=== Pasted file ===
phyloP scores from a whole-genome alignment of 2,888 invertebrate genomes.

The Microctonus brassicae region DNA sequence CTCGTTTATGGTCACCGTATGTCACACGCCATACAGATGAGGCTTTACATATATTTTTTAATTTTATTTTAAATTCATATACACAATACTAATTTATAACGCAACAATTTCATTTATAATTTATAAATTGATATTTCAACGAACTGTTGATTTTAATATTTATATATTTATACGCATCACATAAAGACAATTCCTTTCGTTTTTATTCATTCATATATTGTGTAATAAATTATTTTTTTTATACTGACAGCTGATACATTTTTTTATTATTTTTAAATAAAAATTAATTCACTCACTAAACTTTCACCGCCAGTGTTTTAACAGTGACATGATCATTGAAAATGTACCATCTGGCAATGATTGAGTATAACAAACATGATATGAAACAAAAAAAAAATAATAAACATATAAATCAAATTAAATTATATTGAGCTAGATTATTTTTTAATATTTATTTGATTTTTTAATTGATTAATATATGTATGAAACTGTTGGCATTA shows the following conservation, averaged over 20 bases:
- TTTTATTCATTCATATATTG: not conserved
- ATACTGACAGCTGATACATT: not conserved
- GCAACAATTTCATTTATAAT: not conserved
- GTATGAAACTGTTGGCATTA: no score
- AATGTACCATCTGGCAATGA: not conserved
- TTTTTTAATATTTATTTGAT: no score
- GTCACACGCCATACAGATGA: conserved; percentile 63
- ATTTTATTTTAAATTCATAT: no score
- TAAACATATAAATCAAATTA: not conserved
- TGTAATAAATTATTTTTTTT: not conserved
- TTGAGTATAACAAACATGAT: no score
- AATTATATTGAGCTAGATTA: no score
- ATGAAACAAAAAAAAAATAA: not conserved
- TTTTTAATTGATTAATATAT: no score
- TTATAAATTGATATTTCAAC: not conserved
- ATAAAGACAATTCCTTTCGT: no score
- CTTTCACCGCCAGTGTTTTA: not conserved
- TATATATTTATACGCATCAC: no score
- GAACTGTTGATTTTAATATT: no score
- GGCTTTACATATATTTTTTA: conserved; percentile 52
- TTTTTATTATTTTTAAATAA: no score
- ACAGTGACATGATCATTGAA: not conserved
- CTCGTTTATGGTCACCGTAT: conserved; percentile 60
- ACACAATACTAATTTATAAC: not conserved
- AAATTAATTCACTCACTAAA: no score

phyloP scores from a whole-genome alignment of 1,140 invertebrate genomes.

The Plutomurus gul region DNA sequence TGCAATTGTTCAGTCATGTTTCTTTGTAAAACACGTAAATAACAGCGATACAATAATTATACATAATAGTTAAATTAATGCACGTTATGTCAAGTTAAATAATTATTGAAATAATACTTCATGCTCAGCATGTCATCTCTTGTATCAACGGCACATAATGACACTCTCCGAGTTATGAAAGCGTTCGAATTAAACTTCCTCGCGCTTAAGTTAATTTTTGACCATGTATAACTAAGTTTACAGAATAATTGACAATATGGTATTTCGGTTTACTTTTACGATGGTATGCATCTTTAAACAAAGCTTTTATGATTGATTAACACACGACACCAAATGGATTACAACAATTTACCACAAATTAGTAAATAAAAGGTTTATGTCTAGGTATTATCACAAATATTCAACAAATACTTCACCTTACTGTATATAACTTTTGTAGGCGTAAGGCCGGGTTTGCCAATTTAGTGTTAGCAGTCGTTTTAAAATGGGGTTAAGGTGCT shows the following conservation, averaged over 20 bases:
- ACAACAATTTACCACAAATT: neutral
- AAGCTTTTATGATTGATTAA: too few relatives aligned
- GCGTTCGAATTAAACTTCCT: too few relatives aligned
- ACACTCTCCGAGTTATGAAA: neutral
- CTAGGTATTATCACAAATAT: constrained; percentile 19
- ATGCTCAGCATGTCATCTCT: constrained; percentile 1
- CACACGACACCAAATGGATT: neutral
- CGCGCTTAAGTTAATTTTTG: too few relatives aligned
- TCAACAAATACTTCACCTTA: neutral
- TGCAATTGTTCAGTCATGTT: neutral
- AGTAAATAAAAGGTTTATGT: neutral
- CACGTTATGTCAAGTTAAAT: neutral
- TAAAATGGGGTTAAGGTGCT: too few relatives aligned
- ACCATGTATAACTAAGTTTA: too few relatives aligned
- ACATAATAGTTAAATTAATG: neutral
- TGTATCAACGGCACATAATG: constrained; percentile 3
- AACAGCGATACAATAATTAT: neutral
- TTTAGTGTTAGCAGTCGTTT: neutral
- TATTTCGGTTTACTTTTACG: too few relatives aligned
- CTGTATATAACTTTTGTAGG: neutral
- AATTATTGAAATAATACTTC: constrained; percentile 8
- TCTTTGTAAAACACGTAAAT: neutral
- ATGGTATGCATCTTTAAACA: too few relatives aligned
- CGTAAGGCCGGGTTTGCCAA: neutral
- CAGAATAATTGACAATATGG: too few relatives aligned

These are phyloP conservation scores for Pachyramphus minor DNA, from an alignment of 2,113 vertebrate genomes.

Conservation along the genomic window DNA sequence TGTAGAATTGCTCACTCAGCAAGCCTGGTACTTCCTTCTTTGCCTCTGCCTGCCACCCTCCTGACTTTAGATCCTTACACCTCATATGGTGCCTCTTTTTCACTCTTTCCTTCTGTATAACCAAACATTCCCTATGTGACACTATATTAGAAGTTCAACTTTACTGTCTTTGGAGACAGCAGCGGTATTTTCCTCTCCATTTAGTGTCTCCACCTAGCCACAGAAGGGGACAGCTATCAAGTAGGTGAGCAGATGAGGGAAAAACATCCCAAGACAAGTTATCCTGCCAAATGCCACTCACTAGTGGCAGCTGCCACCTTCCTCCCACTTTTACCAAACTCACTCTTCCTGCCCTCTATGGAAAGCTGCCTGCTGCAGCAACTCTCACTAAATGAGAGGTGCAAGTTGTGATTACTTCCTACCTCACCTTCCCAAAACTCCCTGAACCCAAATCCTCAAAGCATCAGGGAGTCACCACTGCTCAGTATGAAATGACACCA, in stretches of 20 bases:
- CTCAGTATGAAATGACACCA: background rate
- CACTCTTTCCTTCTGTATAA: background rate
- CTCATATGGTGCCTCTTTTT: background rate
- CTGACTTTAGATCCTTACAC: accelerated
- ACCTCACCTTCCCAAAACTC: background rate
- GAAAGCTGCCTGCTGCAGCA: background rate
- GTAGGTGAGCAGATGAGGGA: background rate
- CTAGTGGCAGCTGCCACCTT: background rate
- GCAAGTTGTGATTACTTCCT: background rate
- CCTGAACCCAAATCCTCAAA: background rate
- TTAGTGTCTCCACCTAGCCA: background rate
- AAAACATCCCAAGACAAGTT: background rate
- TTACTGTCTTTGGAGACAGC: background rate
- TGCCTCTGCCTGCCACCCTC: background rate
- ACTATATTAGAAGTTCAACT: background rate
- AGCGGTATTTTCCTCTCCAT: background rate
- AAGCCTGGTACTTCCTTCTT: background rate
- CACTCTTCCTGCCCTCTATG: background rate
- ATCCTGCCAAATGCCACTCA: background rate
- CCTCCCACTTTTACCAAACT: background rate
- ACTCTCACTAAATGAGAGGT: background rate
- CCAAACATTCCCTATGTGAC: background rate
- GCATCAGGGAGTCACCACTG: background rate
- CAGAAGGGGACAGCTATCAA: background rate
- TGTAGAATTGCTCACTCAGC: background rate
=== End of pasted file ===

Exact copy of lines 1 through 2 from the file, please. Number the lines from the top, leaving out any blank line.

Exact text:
phyloP scores from a whole-genome alignment of 2,888 invertebrate genomes.

The Microctonus brassicae region DNA sequence CTCGTTTATGGTCACCGTATGTCACACGCCATACAGATGAGGCTTTACATATATTTTTTAATTTTATTTTAAATTCATATACACAATACTAATTTATAACGCAACAATTTCATTTATAATTTATAAATTGATATTTCAACGAACTGTTGATTTTAATATTTATATATTTATACGCATCACATAAAGACAATTCCTTTCGTTTTTATTCATTCATATATTGTGTAATAAATTATTTTTTTTATACTGACAGCTGATACATTTTTTTATTATTTTTAAATAAAAATTAATTCACTCACTAAACTTTCACCGCCAGTGTTTTAACAGTGACATGATCATTGAAAATGTACCATCTGGCAATGATTGAGTATAACAAACATGATATGAAACAAAAAAAAAATAATAAACATATAAATCAAATTAAATTATATTGAGCTAGATTATTTTTTAATATTTATTTGATTTTTTAATTGATTAATATATGTATGAAACTGTTGGCATTA shows the following conservation, averaged over 20 bases: